Process identifier

Process identifier

In computing, the process identifier (normally referred to as the process ID or just PID) is a number used by some operating system kernels (such as that of UNIX, Mac OS X or Windows NT) to uniquely identify a process.

In Unix-like operating systems, the PID of a newly created child process is returned by the fork() system call to the parent.

The PID can be passed to process control functions like waitpid() or kill() to perform actions on the given process, and if the operating system has procfs support the files in /proc/pid/ can be queried for information about the process.

In Unix-like operating systems, there are two tasks with specially distinguished process IDs: swapper or sched has process ID zero and is responsible for paging, and is actually part of the kernel rather than a normal user-mode process. Process ID 1 is usually the init process primarily responsible for starting and shutting down the system. Originally, process ID 1 was not specifically reserved for init by any technical measures: it simply had this ID as a natural consequence of being the first process invoked by the kernel. More recent Unix systems typically have additional kernel components visible as 'processes', in which case PID 1 is actively reserved for the init process to maintain consistency with older systems.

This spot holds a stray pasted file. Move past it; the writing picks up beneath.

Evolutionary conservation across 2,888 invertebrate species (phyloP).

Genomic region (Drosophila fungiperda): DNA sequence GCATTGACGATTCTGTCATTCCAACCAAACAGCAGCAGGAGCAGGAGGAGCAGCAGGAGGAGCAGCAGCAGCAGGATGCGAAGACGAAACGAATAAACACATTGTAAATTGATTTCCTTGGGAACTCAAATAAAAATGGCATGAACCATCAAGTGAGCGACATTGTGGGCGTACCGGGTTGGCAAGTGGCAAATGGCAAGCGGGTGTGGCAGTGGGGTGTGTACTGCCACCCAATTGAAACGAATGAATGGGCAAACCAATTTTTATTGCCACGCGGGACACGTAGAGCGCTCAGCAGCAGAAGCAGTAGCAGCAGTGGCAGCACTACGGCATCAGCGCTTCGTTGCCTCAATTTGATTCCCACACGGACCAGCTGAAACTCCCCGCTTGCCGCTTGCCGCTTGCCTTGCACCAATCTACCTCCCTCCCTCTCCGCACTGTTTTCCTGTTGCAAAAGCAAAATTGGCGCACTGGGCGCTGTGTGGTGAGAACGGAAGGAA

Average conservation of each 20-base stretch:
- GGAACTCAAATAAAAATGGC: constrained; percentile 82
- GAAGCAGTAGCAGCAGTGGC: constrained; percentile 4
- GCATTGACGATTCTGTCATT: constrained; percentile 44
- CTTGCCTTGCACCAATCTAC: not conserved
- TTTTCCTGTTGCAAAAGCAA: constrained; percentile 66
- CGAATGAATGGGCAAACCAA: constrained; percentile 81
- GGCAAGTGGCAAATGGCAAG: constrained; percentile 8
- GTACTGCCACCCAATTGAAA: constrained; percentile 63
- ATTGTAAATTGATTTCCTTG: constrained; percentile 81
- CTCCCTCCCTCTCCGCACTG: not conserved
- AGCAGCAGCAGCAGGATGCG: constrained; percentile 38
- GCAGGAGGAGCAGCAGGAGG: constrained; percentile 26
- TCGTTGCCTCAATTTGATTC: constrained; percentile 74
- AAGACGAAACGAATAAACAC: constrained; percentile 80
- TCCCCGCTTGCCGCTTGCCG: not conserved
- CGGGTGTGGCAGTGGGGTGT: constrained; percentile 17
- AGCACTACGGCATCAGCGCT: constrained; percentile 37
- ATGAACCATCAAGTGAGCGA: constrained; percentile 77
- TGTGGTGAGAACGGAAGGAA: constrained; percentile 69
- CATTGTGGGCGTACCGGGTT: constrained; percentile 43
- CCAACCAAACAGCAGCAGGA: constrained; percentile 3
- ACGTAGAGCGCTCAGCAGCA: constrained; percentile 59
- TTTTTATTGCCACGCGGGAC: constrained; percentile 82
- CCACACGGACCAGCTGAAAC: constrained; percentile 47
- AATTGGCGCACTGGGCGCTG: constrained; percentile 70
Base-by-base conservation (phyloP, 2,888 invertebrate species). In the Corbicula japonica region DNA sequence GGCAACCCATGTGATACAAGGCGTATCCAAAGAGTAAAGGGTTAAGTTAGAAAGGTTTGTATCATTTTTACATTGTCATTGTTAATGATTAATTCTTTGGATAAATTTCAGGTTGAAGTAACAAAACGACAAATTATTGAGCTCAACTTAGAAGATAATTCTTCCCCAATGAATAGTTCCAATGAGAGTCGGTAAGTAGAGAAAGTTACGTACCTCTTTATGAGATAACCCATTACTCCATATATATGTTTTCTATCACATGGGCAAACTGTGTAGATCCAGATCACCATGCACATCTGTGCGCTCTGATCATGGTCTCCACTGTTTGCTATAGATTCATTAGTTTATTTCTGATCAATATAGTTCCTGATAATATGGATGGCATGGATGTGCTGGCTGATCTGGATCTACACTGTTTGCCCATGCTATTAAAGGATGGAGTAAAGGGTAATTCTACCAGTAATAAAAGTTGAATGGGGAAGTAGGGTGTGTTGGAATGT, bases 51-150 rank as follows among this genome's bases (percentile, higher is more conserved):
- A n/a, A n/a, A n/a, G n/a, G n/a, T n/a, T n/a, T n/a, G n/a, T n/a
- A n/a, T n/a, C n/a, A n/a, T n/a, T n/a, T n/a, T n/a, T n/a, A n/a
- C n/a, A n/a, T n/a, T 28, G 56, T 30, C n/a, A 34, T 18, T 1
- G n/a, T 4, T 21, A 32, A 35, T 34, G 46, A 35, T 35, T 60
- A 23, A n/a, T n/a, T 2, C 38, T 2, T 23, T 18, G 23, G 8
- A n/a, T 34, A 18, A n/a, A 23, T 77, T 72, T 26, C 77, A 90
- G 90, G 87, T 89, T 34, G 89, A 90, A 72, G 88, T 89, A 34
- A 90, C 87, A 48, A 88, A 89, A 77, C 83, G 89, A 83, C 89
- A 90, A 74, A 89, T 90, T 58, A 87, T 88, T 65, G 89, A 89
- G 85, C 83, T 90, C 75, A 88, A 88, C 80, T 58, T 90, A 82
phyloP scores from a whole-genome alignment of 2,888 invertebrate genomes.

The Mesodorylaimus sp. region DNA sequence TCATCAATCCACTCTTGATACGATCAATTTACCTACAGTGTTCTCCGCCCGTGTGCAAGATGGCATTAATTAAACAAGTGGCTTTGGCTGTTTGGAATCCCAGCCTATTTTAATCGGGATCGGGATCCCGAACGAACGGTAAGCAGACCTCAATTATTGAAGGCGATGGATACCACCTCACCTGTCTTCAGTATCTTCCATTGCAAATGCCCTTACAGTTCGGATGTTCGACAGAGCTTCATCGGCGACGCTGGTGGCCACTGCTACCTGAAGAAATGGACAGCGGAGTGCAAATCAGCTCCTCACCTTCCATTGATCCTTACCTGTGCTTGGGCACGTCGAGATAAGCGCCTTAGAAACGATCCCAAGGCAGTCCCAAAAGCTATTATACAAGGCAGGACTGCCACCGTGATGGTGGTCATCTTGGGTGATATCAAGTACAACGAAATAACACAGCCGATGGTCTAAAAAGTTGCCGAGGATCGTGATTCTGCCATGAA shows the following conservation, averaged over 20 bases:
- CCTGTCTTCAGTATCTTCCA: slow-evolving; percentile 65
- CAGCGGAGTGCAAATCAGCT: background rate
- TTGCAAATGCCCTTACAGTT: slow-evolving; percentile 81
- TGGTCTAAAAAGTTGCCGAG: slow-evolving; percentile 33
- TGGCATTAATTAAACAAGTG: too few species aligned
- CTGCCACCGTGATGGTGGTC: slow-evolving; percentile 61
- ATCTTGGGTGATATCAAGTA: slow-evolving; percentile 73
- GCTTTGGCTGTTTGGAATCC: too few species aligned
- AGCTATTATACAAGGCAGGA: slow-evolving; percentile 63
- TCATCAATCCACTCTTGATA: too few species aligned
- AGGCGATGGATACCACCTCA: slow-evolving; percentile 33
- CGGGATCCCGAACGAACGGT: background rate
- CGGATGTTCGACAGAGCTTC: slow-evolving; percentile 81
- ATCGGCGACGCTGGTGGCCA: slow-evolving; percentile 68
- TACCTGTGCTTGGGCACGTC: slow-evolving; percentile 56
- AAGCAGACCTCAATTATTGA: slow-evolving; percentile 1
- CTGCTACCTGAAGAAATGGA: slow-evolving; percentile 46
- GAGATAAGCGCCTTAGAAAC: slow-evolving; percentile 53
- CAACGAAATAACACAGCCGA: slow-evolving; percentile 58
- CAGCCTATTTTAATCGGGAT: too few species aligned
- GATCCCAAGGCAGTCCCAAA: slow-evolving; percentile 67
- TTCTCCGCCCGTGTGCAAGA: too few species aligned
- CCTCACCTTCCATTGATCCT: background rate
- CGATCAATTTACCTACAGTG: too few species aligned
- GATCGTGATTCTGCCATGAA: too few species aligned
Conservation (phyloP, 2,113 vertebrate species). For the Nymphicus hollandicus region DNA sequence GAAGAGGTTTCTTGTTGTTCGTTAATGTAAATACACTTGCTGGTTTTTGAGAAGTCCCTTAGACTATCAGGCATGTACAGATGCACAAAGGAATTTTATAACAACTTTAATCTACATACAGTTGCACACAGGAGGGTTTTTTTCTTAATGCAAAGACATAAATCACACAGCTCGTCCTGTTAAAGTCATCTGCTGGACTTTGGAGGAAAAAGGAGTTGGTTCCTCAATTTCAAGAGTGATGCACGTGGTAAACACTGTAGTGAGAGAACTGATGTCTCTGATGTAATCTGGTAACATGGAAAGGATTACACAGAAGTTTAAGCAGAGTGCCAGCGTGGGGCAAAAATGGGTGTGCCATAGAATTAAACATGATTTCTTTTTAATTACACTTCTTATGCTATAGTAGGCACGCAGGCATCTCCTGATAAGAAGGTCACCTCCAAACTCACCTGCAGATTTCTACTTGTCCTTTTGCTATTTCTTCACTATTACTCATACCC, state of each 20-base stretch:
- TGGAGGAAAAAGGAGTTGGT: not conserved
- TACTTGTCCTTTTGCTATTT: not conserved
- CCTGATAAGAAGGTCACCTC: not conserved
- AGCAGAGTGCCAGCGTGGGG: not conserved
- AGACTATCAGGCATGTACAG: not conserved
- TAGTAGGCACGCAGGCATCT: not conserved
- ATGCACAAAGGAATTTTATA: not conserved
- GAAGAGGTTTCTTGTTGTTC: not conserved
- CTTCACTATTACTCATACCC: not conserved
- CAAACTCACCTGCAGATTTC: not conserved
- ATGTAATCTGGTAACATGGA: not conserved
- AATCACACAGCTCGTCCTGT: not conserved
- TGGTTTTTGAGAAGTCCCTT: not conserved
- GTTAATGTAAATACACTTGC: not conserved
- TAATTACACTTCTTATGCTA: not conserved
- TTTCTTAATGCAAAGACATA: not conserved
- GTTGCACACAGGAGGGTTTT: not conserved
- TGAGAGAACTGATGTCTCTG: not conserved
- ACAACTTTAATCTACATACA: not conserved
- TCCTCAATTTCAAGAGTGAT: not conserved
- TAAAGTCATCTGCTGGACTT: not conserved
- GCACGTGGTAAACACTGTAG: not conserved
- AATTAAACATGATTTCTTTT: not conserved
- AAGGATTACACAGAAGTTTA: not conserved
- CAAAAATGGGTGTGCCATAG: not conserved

Under Unix, process IDs are usually allocated on a sequential basis, beginning at 0 and rising to a maximum value which varies from system to system. Once this limit is reached, allocation restarts at zero and again increases. However, for this and subsequent passes any PIDs still assigned to processes are skipped. Some consider this to be a potential security vulnerability in that it allows information about the system to be extracted, or messages to be covertly passed between processes. As such implementations that are particularly concerned about security may choose a different method of PID assignment.

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